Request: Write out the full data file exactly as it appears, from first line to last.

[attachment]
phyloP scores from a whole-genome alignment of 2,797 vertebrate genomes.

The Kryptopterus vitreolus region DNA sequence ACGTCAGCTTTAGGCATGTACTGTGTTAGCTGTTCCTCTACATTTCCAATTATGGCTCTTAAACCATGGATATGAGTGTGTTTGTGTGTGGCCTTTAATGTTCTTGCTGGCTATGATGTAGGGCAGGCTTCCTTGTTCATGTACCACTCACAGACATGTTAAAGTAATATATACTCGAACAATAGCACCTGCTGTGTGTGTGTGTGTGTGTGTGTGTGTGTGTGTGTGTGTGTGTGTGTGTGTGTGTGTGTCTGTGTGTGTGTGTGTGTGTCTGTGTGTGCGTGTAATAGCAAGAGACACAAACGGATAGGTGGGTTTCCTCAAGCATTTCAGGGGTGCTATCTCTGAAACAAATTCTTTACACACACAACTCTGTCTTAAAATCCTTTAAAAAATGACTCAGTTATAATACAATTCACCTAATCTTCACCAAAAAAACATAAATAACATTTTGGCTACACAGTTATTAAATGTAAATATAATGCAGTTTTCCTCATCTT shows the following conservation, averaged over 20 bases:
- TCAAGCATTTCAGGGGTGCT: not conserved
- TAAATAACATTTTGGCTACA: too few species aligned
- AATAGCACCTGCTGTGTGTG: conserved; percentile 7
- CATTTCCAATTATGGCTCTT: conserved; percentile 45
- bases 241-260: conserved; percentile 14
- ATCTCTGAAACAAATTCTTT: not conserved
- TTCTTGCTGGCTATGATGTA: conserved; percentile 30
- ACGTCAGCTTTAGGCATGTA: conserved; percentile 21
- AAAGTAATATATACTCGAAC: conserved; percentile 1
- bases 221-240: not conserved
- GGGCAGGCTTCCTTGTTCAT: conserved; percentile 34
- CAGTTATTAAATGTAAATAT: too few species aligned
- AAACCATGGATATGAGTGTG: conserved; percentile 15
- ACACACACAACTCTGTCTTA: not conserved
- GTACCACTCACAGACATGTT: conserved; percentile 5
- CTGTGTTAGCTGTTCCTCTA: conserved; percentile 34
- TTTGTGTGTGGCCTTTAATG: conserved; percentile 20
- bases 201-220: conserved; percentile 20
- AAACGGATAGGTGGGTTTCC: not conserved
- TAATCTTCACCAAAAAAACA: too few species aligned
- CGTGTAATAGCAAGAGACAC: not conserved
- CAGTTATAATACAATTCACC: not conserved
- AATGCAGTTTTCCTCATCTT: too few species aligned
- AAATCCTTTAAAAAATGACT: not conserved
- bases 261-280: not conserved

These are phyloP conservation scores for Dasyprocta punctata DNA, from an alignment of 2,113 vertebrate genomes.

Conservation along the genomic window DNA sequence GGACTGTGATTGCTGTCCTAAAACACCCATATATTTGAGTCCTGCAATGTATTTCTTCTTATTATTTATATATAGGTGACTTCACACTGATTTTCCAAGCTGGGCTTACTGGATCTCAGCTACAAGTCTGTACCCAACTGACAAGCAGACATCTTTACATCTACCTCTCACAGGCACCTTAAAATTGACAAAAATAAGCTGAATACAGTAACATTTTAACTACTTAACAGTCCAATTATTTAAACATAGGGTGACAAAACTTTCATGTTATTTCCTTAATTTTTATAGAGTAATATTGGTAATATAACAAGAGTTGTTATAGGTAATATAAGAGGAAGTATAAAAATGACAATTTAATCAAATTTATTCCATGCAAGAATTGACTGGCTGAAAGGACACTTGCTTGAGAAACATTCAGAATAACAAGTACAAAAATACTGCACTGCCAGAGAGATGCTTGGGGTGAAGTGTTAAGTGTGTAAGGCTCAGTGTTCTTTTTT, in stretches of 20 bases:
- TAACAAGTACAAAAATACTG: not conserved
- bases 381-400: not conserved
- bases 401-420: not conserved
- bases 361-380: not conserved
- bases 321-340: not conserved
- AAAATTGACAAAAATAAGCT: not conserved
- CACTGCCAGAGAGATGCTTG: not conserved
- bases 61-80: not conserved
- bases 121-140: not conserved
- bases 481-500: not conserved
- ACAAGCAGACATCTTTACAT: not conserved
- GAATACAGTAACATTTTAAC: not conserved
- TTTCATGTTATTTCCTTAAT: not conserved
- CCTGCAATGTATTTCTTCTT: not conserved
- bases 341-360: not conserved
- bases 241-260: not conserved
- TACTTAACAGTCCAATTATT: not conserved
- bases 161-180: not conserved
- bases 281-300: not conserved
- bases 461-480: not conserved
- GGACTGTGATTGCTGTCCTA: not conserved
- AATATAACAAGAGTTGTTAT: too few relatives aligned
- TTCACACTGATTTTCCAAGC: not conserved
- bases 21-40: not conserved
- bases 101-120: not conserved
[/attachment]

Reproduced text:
phyloP scores from a whole-genome alignment of 2,797 vertebrate genomes.

The Kryptopterus vitreolus region DNA sequence ACGTCAGCTTTAGGCATGTACTGTGTTAGCTGTTCCTCTACATTTCCAATTATGGCTCTTAAACCATGGATATGAGTGTGTTTGTGTGTGGCCTTTAATGTTCTTGCTGGCTATGATGTAGGGCAGGCTTCCTTGTTCATGTACCACTCACAGACATGTTAAAGTAATATATACTCGAACAATAGCACCTGCTGTGTGTGTGTGTGTGTGTGTGTGTGTGTGTGTGTGTGTGTGTGTGTGTGTGTGTGTGTCTGTGTGTGTGTGTGTGTGTCTGTGTGTGCGTGTAATAGCAAGAGACACAAACGGATAGGTGGGTTTCCTCAAGCATTTCAGGGGTGCTATCTCTGAAACAAATTCTTTACACACACAACTCTGTCTTAAAATCCTTTAAAAAATGACTCAGTTATAATACAATTCACCTAATCTTCACCAAAAAAACATAAATAACATTTTGGCTACACAGTTATTAAATGTAAATATAATGCAGTTTTCCTCATCTT shows the following conservation, averaged over 20 bases:
- TCAAGCATTTCAGGGGTGCT: not conserved
- TAAATAACATTTTGGCTACA: too few species aligned
- AATAGCACCTGCTGTGTGTG: conserved; percentile 7
- CATTTCCAATTATGGCTCTT: conserved; percentile 45
- bases 241-260: conserved; percentile 14
- ATCTCTGAAACAAATTCTTT: not conserved
- TTCTTGCTGGCTATGATGTA: conserved; percentile 30
- ACGTCAGCTTTAGGCATGTA: conserved; percentile 21
- AAAGTAATATATACTCGAAC: conserved; percentile 1
- bases 221-240: not conserved
- GGGCAGGCTTCCTTGTTCAT: conserved; percentile 34
- CAGTTATTAAATGTAAATAT: too few species aligned
- AAACCATGGATATGAGTGTG: conserved; percentile 15
- ACACACACAACTCTGTCTTA: not conserved
- GTACCACTCACAGACATGTT: conserved; percentile 5
- CTGTGTTAGCTGTTCCTCTA: conserved; percentile 34
- TTTGTGTGTGGCCTTTAATG: conserved; percentile 20
- bases 201-220: conserved; percentile 20
- AAACGGATAGGTGGGTTTCC: not conserved
- TAATCTTCACCAAAAAAACA: too few species aligned
- CGTGTAATAGCAAGAGACAC: not conserved
- CAGTTATAATACAATTCACC: not conserved
- AATGCAGTTTTCCTCATCTT: too few species aligned
- AAATCCTTTAAAAAATGACT: not conserved
- bases 261-280: not conserved

These are phyloP conservation scores for Dasyprocta punctata DNA, from an alignment of 2,113 vertebrate genomes.

Conservation along the genomic window DNA sequence GGACTGTGATTGCTGTCCTAAAACACCCATATATTTGAGTCCTGCAATGTATTTCTTCTTATTATTTATATATAGGTGACTTCACACTGATTTTCCAAGCTGGGCTTACTGGATCTCAGCTACAAGTCTGTACCCAACTGACAAGCAGACATCTTTACATCTACCTCTCACAGGCACCTTAAAATTGACAAAAATAAGCTGAATACAGTAACATTTTAACTACTTAACAGTCCAATTATTTAAACATAGGGTGACAAAACTTTCATGTTATTTCCTTAATTTTTATAGAGTAATATTGGTAATATAACAAGAGTTGTTATAGGTAATATAAGAGGAAGTATAAAAATGACAATTTAATCAAATTTATTCCATGCAAGAATTGACTGGCTGAAAGGACACTTGCTTGAGAAACATTCAGAATAACAAGTACAAAAATACTGCACTGCCAGAGAGATGCTTGGGGTGAAGTGTTAAGTGTGTAAGGCTCAGTGTTCTTTTTT, in stretches of 20 bases:
- TAACAAGTACAAAAATACTG: not conserved
- bases 381-400: not conserved
- bases 401-420: not conserved
- bases 361-380: not conserved
- bases 321-340: not conserved
- AAAATTGACAAAAATAAGCT: not conserved
- CACTGCCAGAGAGATGCTTG: not conserved
- bases 61-80: not conserved
- bases 121-140: not conserved
- bases 481-500: not conserved
- ACAAGCAGACATCTTTACAT: not conserved
- GAATACAGTAACATTTTAAC: not conserved
- TTTCATGTTATTTCCTTAAT: not conserved
- CCTGCAATGTATTTCTTCTT: not conserved
- bases 341-360: not conserved
- bases 241-260: not conserved
- TACTTAACAGTCCAATTATT: not conserved
- bases 161-180: not conserved
- bases 281-300: not conserved
- bases 461-480: not conserved
- GGACTGTGATTGCTGTCCTA: not conserved
- AATATAACAAGAGTTGTTAT: too few relatives aligned
- TTCACACTGATTTTCCAAGC: not conserved
- bases 21-40: not conserved
- bases 101-120: not conserved